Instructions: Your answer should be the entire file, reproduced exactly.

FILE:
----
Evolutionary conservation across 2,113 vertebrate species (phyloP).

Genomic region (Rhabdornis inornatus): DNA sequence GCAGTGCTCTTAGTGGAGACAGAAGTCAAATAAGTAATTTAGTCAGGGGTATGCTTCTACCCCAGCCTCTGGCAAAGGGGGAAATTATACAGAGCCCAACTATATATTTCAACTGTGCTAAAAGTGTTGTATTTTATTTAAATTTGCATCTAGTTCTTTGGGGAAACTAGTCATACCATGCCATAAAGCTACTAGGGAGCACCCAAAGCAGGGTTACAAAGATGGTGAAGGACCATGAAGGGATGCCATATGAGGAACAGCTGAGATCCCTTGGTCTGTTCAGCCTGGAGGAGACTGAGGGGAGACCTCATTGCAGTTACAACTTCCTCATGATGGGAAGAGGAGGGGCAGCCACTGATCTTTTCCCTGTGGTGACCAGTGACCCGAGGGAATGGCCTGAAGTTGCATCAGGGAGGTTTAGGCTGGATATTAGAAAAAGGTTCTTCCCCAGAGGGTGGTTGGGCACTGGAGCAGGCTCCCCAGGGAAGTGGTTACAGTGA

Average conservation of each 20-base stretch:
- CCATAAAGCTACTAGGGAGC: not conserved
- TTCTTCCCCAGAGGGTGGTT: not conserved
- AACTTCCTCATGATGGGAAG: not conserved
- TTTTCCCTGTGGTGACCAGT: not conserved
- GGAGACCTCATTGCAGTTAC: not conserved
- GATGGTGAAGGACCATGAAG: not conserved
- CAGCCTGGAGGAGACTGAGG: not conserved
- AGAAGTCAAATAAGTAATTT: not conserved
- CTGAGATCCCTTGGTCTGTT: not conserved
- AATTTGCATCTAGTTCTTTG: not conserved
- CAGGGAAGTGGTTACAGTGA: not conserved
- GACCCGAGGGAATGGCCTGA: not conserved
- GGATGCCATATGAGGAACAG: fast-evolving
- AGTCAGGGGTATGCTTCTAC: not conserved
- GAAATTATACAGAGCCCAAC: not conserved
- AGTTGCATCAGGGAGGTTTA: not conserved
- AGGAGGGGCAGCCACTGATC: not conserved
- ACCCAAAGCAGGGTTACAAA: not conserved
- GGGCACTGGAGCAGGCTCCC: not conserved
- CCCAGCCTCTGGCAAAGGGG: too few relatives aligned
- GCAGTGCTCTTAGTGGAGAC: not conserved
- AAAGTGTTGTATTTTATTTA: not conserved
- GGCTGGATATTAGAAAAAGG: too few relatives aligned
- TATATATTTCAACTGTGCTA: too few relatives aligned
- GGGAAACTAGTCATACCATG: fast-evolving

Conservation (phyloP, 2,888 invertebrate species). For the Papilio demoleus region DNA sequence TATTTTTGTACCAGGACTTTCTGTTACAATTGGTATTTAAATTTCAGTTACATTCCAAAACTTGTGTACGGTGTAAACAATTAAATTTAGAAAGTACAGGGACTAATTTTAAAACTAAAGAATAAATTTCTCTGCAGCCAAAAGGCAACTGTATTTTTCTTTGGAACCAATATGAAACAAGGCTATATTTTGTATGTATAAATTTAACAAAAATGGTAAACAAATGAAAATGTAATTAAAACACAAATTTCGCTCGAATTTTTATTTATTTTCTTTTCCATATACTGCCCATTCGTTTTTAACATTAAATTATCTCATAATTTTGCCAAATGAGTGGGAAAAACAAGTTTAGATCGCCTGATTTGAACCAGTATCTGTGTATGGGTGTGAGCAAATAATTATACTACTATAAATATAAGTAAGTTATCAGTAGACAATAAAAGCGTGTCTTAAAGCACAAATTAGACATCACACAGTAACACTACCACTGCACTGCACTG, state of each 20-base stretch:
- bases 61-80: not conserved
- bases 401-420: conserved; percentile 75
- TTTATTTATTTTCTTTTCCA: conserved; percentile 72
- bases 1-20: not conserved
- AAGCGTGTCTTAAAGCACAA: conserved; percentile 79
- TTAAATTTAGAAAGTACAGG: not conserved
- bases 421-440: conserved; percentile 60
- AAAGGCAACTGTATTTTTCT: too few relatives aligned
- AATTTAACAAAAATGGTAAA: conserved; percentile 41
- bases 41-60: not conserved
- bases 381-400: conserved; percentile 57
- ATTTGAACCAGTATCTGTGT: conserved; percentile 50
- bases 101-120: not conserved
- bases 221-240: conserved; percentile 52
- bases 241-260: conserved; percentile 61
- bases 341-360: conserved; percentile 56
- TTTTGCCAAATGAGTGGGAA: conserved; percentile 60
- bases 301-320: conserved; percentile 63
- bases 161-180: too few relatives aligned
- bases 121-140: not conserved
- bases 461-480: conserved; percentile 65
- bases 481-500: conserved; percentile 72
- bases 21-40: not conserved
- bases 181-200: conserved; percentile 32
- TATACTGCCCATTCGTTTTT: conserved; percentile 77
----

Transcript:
Evolutionary conservation across 2,113 vertebrate species (phyloP).

Genomic region (Rhabdornis inornatus): DNA sequence GCAGTGCTCTTAGTGGAGACAGAAGTCAAATAAGTAATTTAGTCAGGGGTATGCTTCTACCCCAGCCTCTGGCAAAGGGGGAAATTATACAGAGCCCAACTATATATTTCAACTGTGCTAAAAGTGTTGTATTTTATTTAAATTTGCATCTAGTTCTTTGGGGAAACTAGTCATACCATGCCATAAAGCTACTAGGGAGCACCCAAAGCAGGGTTACAAAGATGGTGAAGGACCATGAAGGGATGCCATATGAGGAACAGCTGAGATCCCTTGGTCTGTTCAGCCTGGAGGAGACTGAGGGGAGACCTCATTGCAGTTACAACTTCCTCATGATGGGAAGAGGAGGGGCAGCCACTGATCTTTTCCCTGTGGTGACCAGTGACCCGAGGGAATGGCCTGAAGTTGCATCAGGGAGGTTTAGGCTGGATATTAGAAAAAGGTTCTTCCCCAGAGGGTGGTTGGGCACTGGAGCAGGCTCCCCAGGGAAGTGGTTACAGTGA

Average conservation of each 20-base stretch:
- CCATAAAGCTACTAGGGAGC: not conserved
- TTCTTCCCCAGAGGGTGGTT: not conserved
- AACTTCCTCATGATGGGAAG: not conserved
- TTTTCCCTGTGGTGACCAGT: not conserved
- GGAGACCTCATTGCAGTTAC: not conserved
- GATGGTGAAGGACCATGAAG: not conserved
- CAGCCTGGAGGAGACTGAGG: not conserved
- AGAAGTCAAATAAGTAATTT: not conserved
- CTGAGATCCCTTGGTCTGTT: not conserved
- AATTTGCATCTAGTTCTTTG: not conserved
- CAGGGAAGTGGTTACAGTGA: not conserved
- GACCCGAGGGAATGGCCTGA: not conserved
- GGATGCCATATGAGGAACAG: fast-evolving
- AGTCAGGGGTATGCTTCTAC: not conserved
- GAAATTATACAGAGCCCAAC: not conserved
- AGTTGCATCAGGGAGGTTTA: not conserved
- AGGAGGGGCAGCCACTGATC: not conserved
- ACCCAAAGCAGGGTTACAAA: not conserved
- GGGCACTGGAGCAGGCTCCC: not conserved
- CCCAGCCTCTGGCAAAGGGG: too few relatives aligned
- GCAGTGCTCTTAGTGGAGAC: not conserved
- AAAGTGTTGTATTTTATTTA: not conserved
- GGCTGGATATTAGAAAAAGG: too few relatives aligned
- TATATATTTCAACTGTGCTA: too few relatives aligned
- GGGAAACTAGTCATACCATG: fast-evolving

Conservation (phyloP, 2,888 invertebrate species). For the Papilio demoleus region DNA sequence TATTTTTGTACCAGGACTTTCTGTTACAATTGGTATTTAAATTTCAGTTACATTCCAAAACTTGTGTACGGTGTAAACAATTAAATTTAGAAAGTACAGGGACTAATTTTAAAACTAAAGAATAAATTTCTCTGCAGCCAAAAGGCAACTGTATTTTTCTTTGGAACCAATATGAAACAAGGCTATATTTTGTATGTATAAATTTAACAAAAATGGTAAACAAATGAAAATGTAATTAAAACACAAATTTCGCTCGAATTTTTATTTATTTTCTTTTCCATATACTGCCCATTCGTTTTTAACATTAAATTATCTCATAATTTTGCCAAATGAGTGGGAAAAACAAGTTTAGATCGCCTGATTTGAACCAGTATCTGTGTATGGGTGTGAGCAAATAATTATACTACTATAAATATAAGTAAGTTATCAGTAGACAATAAAAGCGTGTCTTAAAGCACAAATTAGACATCACACAGTAACACTACCACTGCACTGCACTG, state of each 20-base stretch:
- bases 61-80: not conserved
- bases 401-420: conserved; percentile 75
- TTTATTTATTTTCTTTTCCA: conserved; percentile 72
- bases 1-20: not conserved
- AAGCGTGTCTTAAAGCACAA: conserved; percentile 79
- TTAAATTTAGAAAGTACAGG: not conserved
- bases 421-440: conserved; percentile 60
- AAAGGCAACTGTATTTTTCT: too few relatives aligned
- AATTTAACAAAAATGGTAAA: conserved; percentile 41
- bases 41-60: not conserved
- bases 381-400: conserved; percentile 57
- ATTTGAACCAGTATCTGTGT: conserved; percentile 50
- bases 101-120: not conserved
- bases 221-240: conserved; percentile 52
- bases 241-260: conserved; percentile 61
- bases 341-360: conserved; percentile 56
- TTTTGCCAAATGAGTGGGAA: conserved; percentile 60
- bases 301-320: conserved; percentile 63
- bases 161-180: too few relatives aligned
- bases 121-140: not conserved
- bases 461-480: conserved; percentile 65
- bases 481-500: conserved; percentile 72
- bases 21-40: not conserved
- bases 181-200: conserved; percentile 32
- TATACTGCCCATTCGTTTTT: conserved; percentile 77